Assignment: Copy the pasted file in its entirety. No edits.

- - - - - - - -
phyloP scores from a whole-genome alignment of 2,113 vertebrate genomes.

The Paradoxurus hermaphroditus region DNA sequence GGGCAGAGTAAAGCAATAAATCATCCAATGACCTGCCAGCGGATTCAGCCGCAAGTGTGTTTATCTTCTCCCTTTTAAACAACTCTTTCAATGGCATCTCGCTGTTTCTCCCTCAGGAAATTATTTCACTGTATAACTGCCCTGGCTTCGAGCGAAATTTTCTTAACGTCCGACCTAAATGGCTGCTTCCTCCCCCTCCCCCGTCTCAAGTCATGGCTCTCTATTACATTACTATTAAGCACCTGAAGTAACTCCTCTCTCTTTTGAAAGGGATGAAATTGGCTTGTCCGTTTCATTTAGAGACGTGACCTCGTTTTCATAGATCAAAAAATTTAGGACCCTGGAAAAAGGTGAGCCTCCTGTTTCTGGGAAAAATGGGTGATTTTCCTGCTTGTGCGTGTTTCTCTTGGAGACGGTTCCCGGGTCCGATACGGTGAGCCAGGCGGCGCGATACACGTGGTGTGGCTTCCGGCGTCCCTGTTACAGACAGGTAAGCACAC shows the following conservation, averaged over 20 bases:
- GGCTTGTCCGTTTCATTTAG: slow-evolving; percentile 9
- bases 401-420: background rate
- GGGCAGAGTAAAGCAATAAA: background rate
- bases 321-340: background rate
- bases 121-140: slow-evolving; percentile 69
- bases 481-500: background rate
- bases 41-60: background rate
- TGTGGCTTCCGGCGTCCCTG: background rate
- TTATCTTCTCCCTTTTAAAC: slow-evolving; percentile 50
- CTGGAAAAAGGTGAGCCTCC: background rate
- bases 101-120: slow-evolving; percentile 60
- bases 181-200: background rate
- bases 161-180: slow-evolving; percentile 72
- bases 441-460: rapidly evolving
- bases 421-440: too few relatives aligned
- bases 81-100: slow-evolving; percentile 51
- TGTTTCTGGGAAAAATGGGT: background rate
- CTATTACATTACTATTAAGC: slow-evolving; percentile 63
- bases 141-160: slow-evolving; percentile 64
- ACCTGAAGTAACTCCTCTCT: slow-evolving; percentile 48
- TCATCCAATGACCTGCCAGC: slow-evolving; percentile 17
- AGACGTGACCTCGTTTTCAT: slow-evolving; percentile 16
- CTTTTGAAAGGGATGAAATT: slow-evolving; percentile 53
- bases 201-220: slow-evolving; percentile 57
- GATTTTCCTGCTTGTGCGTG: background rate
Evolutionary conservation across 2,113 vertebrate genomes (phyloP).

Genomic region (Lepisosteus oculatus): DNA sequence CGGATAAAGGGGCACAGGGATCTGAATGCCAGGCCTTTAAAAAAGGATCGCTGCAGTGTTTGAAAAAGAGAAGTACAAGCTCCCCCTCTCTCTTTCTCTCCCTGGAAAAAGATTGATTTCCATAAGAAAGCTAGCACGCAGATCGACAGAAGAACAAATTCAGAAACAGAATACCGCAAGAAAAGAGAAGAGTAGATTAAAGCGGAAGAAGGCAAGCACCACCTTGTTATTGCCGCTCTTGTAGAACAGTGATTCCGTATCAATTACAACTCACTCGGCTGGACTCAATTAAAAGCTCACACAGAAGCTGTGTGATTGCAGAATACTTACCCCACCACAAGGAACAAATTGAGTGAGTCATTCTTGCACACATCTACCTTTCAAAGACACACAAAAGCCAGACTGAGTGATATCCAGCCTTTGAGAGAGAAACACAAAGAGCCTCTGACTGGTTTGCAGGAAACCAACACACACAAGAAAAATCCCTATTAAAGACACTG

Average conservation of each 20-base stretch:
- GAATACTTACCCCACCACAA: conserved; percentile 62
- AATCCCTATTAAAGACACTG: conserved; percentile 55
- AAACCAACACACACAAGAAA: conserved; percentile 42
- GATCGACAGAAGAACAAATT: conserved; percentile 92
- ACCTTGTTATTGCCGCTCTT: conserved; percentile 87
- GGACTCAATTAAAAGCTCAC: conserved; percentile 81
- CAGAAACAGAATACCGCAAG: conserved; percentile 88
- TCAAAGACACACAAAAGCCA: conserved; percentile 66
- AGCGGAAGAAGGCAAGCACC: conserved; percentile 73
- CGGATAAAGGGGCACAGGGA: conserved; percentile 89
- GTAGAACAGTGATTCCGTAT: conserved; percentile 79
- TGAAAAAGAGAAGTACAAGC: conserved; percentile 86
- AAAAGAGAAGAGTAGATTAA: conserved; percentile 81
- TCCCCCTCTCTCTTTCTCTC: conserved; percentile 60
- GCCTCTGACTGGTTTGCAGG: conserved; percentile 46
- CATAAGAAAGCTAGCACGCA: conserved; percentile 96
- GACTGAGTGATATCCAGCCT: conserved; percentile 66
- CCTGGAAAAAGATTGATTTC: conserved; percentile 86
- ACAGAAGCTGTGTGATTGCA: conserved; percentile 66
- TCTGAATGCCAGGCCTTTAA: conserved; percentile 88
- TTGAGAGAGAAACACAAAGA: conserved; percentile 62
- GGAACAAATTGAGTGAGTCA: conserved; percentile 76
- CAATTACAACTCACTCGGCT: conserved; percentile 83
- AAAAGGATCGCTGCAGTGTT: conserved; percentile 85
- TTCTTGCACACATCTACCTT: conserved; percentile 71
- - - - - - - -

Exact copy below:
phyloP scores from a whole-genome alignment of 2,113 vertebrate genomes.

The Paradoxurus hermaphroditus region DNA sequence GGGCAGAGTAAAGCAATAAATCATCCAATGACCTGCCAGCGGATTCAGCCGCAAGTGTGTTTATCTTCTCCCTTTTAAACAACTCTTTCAATGGCATCTCGCTGTTTCTCCCTCAGGAAATTATTTCACTGTATAACTGCCCTGGCTTCGAGCGAAATTTTCTTAACGTCCGACCTAAATGGCTGCTTCCTCCCCCTCCCCCGTCTCAAGTCATGGCTCTCTATTACATTACTATTAAGCACCTGAAGTAACTCCTCTCTCTTTTGAAAGGGATGAAATTGGCTTGTCCGTTTCATTTAGAGACGTGACCTCGTTTTCATAGATCAAAAAATTTAGGACCCTGGAAAAAGGTGAGCCTCCTGTTTCTGGGAAAAATGGGTGATTTTCCTGCTTGTGCGTGTTTCTCTTGGAGACGGTTCCCGGGTCCGATACGGTGAGCCAGGCGGCGCGATACACGTGGTGTGGCTTCCGGCGTCCCTGTTACAGACAGGTAAGCACAC shows the following conservation, averaged over 20 bases:
- GGCTTGTCCGTTTCATTTAG: slow-evolving; percentile 9
- bases 401-420: background rate
- GGGCAGAGTAAAGCAATAAA: background rate
- bases 321-340: background rate
- bases 121-140: slow-evolving; percentile 69
- bases 481-500: background rate
- bases 41-60: background rate
- TGTGGCTTCCGGCGTCCCTG: background rate
- TTATCTTCTCCCTTTTAAAC: slow-evolving; percentile 50
- CTGGAAAAAGGTGAGCCTCC: background rate
- bases 101-120: slow-evolving; percentile 60
- bases 181-200: background rate
- bases 161-180: slow-evolving; percentile 72
- bases 441-460: rapidly evolving
- bases 421-440: too few relatives aligned
- bases 81-100: slow-evolving; percentile 51
- TGTTTCTGGGAAAAATGGGT: background rate
- CTATTACATTACTATTAAGC: slow-evolving; percentile 63
- bases 141-160: slow-evolving; percentile 64
- ACCTGAAGTAACTCCTCTCT: slow-evolving; percentile 48
- TCATCCAATGACCTGCCAGC: slow-evolving; percentile 17
- AGACGTGACCTCGTTTTCAT: slow-evolving; percentile 16
- CTTTTGAAAGGGATGAAATT: slow-evolving; percentile 53
- bases 201-220: slow-evolving; percentile 57
- GATTTTCCTGCTTGTGCGTG: background rate
Evolutionary conservation across 2,113 vertebrate genomes (phyloP).

Genomic region (Lepisosteus oculatus): DNA sequence CGGATAAAGGGGCACAGGGATCTGAATGCCAGGCCTTTAAAAAAGGATCGCTGCAGTGTTTGAAAAAGAGAAGTACAAGCTCCCCCTCTCTCTTTCTCTCCCTGGAAAAAGATTGATTTCCATAAGAAAGCTAGCACGCAGATCGACAGAAGAACAAATTCAGAAACAGAATACCGCAAGAAAAGAGAAGAGTAGATTAAAGCGGAAGAAGGCAAGCACCACCTTGTTATTGCCGCTCTTGTAGAACAGTGATTCCGTATCAATTACAACTCACTCGGCTGGACTCAATTAAAAGCTCACACAGAAGCTGTGTGATTGCAGAATACTTACCCCACCACAAGGAACAAATTGAGTGAGTCATTCTTGCACACATCTACCTTTCAAAGACACACAAAAGCCAGACTGAGTGATATCCAGCCTTTGAGAGAGAAACACAAAGAGCCTCTGACTGGTTTGCAGGAAACCAACACACACAAGAAAAATCCCTATTAAAGACACTG

Average conservation of each 20-base stretch:
- GAATACTTACCCCACCACAA: conserved; percentile 62
- AATCCCTATTAAAGACACTG: conserved; percentile 55
- AAACCAACACACACAAGAAA: conserved; percentile 42
- GATCGACAGAAGAACAAATT: conserved; percentile 92
- ACCTTGTTATTGCCGCTCTT: conserved; percentile 87
- GGACTCAATTAAAAGCTCAC: conserved; percentile 81
- CAGAAACAGAATACCGCAAG: conserved; percentile 88
- TCAAAGACACACAAAAGCCA: conserved; percentile 66
- AGCGGAAGAAGGCAAGCACC: conserved; percentile 73
- CGGATAAAGGGGCACAGGGA: conserved; percentile 89
- GTAGAACAGTGATTCCGTAT: conserved; percentile 79
- TGAAAAAGAGAAGTACAAGC: conserved; percentile 86
- AAAAGAGAAGAGTAGATTAA: conserved; percentile 81
- TCCCCCTCTCTCTTTCTCTC: conserved; percentile 60
- GCCTCTGACTGGTTTGCAGG: conserved; percentile 46
- CATAAGAAAGCTAGCACGCA: conserved; percentile 96
- GACTGAGTGATATCCAGCCT: conserved; percentile 66
- CCTGGAAAAAGATTGATTTC: conserved; percentile 86
- ACAGAAGCTGTGTGATTGCA: conserved; percentile 66
- TCTGAATGCCAGGCCTTTAA: conserved; percentile 88
- TTGAGAGAGAAACACAAAGA: conserved; percentile 62
- GGAACAAATTGAGTGAGTCA: conserved; percentile 76
- CAATTACAACTCACTCGGCT: conserved; percentile 83
- AAAAGGATCGCTGCAGTGTT: conserved; percentile 85
- TTCTTGCACACATCTACCTT: conserved; percentile 71